Seed Catalogs That Brighten Your Winter

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Winter is a fun time to be a gardener. I know, that may sound strange… What can a gardener do in the winter? IT’S COLD OUTSIDE! Yes, I know! In several previous articles I have discussed DIY greenhouse options. A geodesic dome greenhouse is a fun project, and a DIY gothic greenhouse is a cheap alternative to buying a professional greenhouse. But even if you aren’t set up for four seasons gardening, you can still have a lot of fun on those cold winter nights, warming your feet by the fire, reading seed catalogs and making plans for the coming spring.

With the advent of the internet, almost all of the big seed companies have good online shopping options. Some have full service accounts that you can sign up for and start “wish lists” or other handy tools. But if you are like me, sitting at the kitchen table with a cup of good coffee, a pen and pad and a stack of seed catalogs is a great way to brighten up a snowy winter evening. On the pad, you can sketch out your garden plans, then flip through the catalogs, circling interesting stuff and turning down the pages. You can clip out the listings and put them in a notebook, if you like. Of course, this can all be done digitally, but if you are a gardener, you probably like to work with your hands, and using the catalogs makes the process a little more “hands-on” and creative, in my opinion, anyway.

I’m going to list a few of my favorite seed catalogs, what I like about them, and how you can get your own. I would love to hear from readers about their favorite seed sellers, as well! Note: We prefer to plant heirloom varieties, because you can save the seeds and plant them again. I’ll be posting about seed saving in an upcoming article.

R.H. Shumway


R.H Shumway is one of the grandaddies of the mail order seed business, and they celebrate it with their old-timey catalog. It’s a large format newsprint catalog and still looks like something from the 1800s. Founded in 1870 in Rockford Illinois, Shumway has a solid and long-standing reputation as a seller of high quality heirloom and traditional varieties. Their packaging isn’t flashy, but the prices are reasonable, and the seeds, bulbs and plants always come well packed. Their website is bare-bones as well, but go there and drop three bucks for the paper catalog. It’s a real trip into the past.

Today, Schumway is part of a bigger company, J.W. Jung Seed Company, which also owns Totally Tomatoes and Vermont Bean Seed Company, all of which are excellent companies. Check out their catalogs as well!

Seeds of Change

Seeds of Change is kind of the opposite of Shumway. Recently purchased by mega-corporation Mars, the candy bar people) Seed of Change’s catalog is slick and packed full of glossy pictures. Their prices aren’t the cheapest, but they have a huge variety of stuff and it’s all 100% certified organic. Order a catalog at

seeds of change

Baker Creek Heirloom Seeds

Baker Creek is more than just a catalog, it’s a reference book. 210 pages full of of giant, full-color pictures describe in detail their 1750 varieties of vegetables, flowers and herbs. Baker Creek carries American seed varieties from the 19th century, as well as many Asian and European varieties. Request a catalog at:

Seed Savers Exchange

Seed Savers is actually a non-profit group, with the mission “…to conserve and promote America’s culturally diverse but endangered garden and food crop heritage for future generations by collecting, growing, and sharing heirloom seeds and plants.” Seed Savers Exchange was founded in 1975 “…to honor this tradition of preserving and sharing.” You can either become a member and start saving and sharing seeds yourself, or buy heirloom seeds directly from members. Request a catalog at:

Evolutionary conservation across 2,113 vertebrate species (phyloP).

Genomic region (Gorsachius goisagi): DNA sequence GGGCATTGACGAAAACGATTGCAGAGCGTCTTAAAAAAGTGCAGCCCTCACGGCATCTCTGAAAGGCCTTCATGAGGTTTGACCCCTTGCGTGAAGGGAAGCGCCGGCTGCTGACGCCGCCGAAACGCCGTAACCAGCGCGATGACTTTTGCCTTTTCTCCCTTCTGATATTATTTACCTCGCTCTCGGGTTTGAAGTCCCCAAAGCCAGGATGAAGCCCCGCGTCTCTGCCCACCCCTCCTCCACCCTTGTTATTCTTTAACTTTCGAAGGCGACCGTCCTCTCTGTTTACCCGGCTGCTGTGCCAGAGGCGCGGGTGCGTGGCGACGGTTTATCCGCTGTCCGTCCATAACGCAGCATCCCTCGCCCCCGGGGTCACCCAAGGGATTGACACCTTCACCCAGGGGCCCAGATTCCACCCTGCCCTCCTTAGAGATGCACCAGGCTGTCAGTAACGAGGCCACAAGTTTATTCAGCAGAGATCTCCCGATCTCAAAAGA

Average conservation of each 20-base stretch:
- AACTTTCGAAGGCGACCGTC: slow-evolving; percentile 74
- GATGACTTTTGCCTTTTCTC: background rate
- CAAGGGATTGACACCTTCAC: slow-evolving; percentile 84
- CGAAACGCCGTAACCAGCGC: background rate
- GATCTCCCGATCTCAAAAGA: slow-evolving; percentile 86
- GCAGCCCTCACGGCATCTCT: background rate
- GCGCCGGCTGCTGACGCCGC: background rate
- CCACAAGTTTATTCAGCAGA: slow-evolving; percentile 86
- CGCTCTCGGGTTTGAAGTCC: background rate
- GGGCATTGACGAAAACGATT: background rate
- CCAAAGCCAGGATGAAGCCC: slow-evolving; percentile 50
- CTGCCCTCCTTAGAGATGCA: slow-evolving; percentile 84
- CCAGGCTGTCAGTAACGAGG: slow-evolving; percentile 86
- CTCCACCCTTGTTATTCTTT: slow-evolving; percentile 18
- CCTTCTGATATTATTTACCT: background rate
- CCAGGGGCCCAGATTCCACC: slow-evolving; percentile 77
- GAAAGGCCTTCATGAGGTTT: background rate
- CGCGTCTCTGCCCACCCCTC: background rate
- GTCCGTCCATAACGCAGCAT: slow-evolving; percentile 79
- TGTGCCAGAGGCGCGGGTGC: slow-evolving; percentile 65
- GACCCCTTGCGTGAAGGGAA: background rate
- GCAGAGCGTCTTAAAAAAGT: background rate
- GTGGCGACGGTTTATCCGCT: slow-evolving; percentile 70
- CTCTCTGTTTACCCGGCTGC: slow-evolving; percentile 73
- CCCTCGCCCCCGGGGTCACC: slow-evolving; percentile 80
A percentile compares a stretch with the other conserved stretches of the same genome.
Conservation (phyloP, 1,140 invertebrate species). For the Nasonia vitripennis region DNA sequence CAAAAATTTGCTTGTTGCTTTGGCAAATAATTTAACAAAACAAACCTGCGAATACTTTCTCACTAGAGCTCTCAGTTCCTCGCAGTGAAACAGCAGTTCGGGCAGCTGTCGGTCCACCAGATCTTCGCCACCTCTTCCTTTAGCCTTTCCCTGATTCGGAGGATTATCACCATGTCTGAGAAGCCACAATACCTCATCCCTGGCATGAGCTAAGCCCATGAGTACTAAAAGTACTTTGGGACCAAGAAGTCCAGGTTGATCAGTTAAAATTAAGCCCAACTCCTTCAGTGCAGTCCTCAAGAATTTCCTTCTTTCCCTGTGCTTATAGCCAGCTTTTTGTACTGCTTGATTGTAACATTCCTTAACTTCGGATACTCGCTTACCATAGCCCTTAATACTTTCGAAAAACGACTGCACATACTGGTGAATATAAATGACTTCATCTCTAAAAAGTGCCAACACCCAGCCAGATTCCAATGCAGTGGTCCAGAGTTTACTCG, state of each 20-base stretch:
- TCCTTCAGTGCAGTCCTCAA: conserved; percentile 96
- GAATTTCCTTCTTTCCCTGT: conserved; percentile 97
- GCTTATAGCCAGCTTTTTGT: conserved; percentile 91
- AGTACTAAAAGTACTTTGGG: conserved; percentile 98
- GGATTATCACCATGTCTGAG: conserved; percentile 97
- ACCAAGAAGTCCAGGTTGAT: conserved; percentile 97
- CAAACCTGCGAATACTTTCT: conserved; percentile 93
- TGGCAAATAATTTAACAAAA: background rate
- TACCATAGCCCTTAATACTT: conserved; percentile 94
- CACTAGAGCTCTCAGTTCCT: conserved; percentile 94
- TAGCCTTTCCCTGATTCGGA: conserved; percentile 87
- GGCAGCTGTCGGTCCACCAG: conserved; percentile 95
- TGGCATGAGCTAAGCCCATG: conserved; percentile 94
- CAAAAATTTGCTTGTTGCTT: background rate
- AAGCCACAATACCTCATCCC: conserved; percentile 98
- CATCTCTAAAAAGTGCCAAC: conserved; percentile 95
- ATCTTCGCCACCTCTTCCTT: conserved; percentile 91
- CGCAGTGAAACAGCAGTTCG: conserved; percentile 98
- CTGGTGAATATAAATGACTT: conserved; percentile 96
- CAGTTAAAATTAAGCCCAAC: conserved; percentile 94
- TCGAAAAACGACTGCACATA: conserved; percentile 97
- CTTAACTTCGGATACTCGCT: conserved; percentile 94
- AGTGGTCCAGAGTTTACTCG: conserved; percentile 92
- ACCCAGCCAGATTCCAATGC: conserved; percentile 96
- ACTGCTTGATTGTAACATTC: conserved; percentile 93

seed savers


Fedco is another unique operation. It is a cooperative. Consumers own 60% of the cooperative and worker members 40%. They specialize in cold-hardy varieties, so it is an excellent resource for those of us up in the Northern latitudes. One of their specialities is what they call “Moose Tubers” – interesting varieties of root crops like ginger, sunchokes, sweet potatoes shallots and potatoes. Order a catalog at:


Gurney’s is a bit of a guilty pleasure for me. They are one of those companies that is constantly advertising all kinds of sales and special deals. Their prices are low and they have a TON of stuff. Personally, I’ve had good experiences ordering berry bushes and nut trees from them – fast delivery, healthy plants. BUT- you can find A LOT people who have had lousy service. They have low prices because they do volume sales, and they make no claims about about plants being organic, heirloom, or even grown in the US. Caveat Emptor, and remember, you get what you pay for. And beware, if you get their catalog, you will probably get LOTS of other catalogs, all year round.

Have any favorite seed catalogs we missed? If so, share them in the comments area below!

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About Rich

Rich Dana loves to build things, to tinker on things, and to grow things. After more than a decade as a historic building remodeler in Brooklyn, New York, he and his wife Ericka moved to their back-to-the-land dream home (and fixer-uper nightmare), an 1870s farmhouse on 15 acres in eastern Iowa that they call “Catnip Farm.” For the last 18 years, Rich has specialized in super-efficient historical renovations and solar PV installation. He is working to convert much of the farm into perennial food crops like nut trees and berries, and he helps Ericka out with her heirloom seed project. His latest passion is learning to sew.

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